In this Book

Religion and the Cold War
summary
The lines of armed conflict, and the catastrophic perils they portended, were shaped with shocking clarity in the immediate aftermath of World War II. Less clear is the role religious ideology played in the conflicts that defined the Cold War era. All too often, beliefs held sacred by some became tools to motivate action or create friction. In Religion and the Cold War, Philip Muehlenbeck assembles an international team of specialists to explore how religion informed the ideological and military clashes across the globe in the second half of the twentieth century.


Students and scholars will find in this volume a level of comprehensiveness rarely achieved in Cold War studies. Each chapter reveals that the power and influence of ideas are just as important as military might in the struggles between superpowersand that few ideas, then as now, carry as much force as religious ideology. As Muehlenbeck and his contributors demonstrate, no area of the world, and no religious tenet, was safe from the manipulations of a powerful set of players focused solely on their own sphere of influence.

Table of Contents

  1. Cover
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  1. Title Page, Copyright
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  1. Table of Contents
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  1. Preface
  2. pp. vii-ix
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  1. Introduction: The Religious Cold War
  2. pp. xi-xxii
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  1. 1. An Early Attempt to Rip the Iron Curtain: The Pomak Question, 1945-1947
  2. pp. 1-17
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  1. 2. The Western Allies, German Churches, and the Emerging Cold War in Germany, 1948-1952
  2. pp. 18-43
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  1. 3. From Sermon to Strategy: Religious Influence on the Formation and Implementation of US Foreign Policy in the Early Cold War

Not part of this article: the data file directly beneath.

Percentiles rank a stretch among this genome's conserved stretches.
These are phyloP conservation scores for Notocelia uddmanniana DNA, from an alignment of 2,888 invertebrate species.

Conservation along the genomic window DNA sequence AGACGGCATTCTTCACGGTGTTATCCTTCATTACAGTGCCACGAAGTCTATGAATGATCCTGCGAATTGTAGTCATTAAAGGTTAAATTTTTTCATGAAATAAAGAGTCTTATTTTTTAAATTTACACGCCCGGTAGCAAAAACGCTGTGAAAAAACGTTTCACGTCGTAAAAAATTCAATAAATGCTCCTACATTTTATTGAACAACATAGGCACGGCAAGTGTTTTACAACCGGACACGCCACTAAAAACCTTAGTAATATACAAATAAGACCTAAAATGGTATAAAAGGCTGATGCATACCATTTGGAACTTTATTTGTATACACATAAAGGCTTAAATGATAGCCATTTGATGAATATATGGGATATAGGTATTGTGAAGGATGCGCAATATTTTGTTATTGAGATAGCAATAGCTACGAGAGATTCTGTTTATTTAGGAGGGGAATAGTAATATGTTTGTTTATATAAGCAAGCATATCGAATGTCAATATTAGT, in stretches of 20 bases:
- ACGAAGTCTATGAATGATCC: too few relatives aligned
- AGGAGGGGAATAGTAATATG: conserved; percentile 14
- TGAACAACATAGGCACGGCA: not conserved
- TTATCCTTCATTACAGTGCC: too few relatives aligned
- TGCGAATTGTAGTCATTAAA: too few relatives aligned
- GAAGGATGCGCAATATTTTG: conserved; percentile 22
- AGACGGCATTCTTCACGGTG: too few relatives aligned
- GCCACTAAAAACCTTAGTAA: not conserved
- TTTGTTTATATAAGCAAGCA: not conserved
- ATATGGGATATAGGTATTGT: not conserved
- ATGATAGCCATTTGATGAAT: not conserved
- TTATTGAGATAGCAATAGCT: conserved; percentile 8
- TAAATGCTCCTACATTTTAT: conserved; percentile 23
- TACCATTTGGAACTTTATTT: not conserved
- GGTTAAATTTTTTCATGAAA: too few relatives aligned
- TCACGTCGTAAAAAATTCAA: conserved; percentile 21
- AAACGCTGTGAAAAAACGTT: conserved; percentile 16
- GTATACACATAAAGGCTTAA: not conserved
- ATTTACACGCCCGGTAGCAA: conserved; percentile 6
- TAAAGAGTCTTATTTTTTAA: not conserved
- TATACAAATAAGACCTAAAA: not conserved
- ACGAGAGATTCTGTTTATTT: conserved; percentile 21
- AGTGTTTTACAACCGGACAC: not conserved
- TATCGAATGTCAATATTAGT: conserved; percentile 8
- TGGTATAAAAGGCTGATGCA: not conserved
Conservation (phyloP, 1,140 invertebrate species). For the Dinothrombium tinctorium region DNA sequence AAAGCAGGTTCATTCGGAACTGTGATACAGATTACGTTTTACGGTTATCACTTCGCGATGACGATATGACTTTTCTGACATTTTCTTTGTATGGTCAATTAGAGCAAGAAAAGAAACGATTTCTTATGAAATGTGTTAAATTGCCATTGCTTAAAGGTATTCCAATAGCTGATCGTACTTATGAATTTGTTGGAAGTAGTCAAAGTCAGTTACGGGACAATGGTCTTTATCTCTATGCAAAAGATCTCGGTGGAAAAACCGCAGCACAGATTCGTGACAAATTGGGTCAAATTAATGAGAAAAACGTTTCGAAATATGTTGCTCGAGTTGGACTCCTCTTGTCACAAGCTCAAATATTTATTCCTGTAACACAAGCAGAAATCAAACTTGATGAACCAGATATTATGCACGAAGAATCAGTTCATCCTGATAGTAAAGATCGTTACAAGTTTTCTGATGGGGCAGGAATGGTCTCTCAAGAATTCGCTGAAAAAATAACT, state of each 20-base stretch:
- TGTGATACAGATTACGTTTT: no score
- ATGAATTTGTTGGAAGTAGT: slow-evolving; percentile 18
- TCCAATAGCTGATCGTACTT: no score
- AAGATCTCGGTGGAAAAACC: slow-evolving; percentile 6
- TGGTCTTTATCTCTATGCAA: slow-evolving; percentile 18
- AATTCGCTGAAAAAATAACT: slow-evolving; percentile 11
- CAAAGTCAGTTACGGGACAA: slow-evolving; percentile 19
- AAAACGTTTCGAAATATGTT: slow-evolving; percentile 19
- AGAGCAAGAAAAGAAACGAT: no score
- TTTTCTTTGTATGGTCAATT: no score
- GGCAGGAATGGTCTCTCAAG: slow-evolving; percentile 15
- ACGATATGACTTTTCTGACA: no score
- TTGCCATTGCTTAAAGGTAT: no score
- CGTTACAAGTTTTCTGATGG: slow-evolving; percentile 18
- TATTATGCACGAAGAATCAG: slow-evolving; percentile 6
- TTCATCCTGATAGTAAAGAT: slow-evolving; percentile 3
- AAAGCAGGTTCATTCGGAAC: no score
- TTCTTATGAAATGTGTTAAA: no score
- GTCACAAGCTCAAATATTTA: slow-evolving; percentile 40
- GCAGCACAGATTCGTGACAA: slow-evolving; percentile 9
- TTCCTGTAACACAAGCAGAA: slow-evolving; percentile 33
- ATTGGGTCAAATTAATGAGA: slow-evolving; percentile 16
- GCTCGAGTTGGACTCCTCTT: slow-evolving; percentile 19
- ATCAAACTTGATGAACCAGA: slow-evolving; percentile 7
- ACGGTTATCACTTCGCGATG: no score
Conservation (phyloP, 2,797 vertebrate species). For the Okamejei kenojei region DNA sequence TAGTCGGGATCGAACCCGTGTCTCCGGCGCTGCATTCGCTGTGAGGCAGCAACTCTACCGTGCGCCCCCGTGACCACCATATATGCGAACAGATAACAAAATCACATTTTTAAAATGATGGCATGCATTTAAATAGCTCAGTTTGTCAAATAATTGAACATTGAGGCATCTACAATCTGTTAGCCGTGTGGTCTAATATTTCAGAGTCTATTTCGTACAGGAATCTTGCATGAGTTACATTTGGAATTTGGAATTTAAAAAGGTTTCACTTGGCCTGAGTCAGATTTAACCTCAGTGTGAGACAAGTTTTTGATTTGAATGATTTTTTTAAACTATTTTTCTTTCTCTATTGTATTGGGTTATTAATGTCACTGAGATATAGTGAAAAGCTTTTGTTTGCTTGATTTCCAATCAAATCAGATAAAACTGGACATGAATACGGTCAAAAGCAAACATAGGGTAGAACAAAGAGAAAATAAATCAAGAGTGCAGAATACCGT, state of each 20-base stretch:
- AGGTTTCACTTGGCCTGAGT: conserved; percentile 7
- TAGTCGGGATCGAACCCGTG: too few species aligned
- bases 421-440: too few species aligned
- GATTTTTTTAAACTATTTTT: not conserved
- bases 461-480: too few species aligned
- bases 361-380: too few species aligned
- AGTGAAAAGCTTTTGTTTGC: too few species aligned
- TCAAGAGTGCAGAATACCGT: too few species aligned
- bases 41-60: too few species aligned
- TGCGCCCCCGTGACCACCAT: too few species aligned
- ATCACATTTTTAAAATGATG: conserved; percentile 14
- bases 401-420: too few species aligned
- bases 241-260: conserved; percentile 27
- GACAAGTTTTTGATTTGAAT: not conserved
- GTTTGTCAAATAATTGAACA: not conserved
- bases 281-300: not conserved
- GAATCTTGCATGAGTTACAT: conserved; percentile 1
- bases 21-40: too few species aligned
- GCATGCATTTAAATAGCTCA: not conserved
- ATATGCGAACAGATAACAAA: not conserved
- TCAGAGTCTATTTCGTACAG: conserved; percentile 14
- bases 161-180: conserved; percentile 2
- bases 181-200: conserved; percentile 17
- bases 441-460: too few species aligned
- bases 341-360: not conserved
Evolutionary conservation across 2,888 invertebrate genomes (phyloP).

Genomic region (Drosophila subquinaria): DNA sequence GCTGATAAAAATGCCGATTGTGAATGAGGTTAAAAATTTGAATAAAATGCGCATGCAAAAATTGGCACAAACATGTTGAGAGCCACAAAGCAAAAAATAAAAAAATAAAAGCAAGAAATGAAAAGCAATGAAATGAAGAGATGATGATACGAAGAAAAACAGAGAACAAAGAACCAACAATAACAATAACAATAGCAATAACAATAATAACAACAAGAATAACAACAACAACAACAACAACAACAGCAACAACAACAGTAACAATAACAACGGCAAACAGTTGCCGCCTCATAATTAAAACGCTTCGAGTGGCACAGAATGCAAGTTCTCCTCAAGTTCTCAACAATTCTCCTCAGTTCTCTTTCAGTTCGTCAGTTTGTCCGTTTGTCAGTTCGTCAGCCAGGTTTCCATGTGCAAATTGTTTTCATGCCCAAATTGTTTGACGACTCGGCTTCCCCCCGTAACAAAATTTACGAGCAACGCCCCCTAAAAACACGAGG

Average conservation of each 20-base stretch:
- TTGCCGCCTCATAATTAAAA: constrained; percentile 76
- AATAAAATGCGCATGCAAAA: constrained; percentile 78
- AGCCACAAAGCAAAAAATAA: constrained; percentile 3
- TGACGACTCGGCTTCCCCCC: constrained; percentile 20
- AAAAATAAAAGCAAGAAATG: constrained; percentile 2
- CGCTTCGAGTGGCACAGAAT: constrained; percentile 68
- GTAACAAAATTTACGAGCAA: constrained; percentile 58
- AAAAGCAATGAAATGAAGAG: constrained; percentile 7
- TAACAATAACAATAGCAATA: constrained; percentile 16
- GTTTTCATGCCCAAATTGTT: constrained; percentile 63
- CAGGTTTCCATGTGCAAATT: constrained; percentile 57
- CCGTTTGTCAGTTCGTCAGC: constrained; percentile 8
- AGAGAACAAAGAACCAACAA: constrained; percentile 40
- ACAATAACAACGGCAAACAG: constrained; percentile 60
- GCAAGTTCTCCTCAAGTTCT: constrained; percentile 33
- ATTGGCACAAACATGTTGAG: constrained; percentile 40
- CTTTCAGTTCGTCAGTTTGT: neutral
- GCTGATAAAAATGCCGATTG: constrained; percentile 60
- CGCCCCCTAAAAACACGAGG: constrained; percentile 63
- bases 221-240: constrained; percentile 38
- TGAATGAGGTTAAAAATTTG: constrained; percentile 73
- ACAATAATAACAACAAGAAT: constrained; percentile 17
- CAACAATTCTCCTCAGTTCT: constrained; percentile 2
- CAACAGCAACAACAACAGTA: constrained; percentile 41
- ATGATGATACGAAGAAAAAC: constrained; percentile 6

2. pp. 44-64
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  1. 4. Hewlett Johnson: Britain's Red Dean and the Cold War
  2. pp. 65-87
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  1. 5. Rising to the Occasion: The Role of American Missionaries and Korean Pastors in Resisting Communism throughout the Korean War
  2. pp. 88-112
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  1. 6. The Campaign of Truth Program: US Propaganda in Iraq during the Early 1950s
  2. pp. 113-138
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  1. 7. Religion and Cold War Politics in Ethiopia
  2. pp. 139-157
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  1. 8. Soviet Policies toward Islam: Domestic and International Considerations
  2. pp. 158-181
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  1. 9. Bosnian Muslims during the Cold War: Their Identity between Domestic and Foreign Policies
  2. pp. 182-205
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  1. 10. Religion, Power, and Legitimacy in Ngo Dinh Diem's Republic of Vietnam
  2. pp. 206-228
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  1. 11. Brazil: Nation and Churches during the Cold War
  2. pp. 229-246
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  1. 12. Service with Body and Soul: The Institutionalized Atheism of the Security Service Officers in Communist Poland, 1944-1989
  2. pp. 247-274
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  1. 13. Political Islam, the Jamaat-e-Islami, and Pakistan's Role in the Afghan-Soviet War, 1979-1988
  2. pp. 275-295
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  1. Contributors
  2. pp. 297-299
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  1. Index
  2. pp. 301-314
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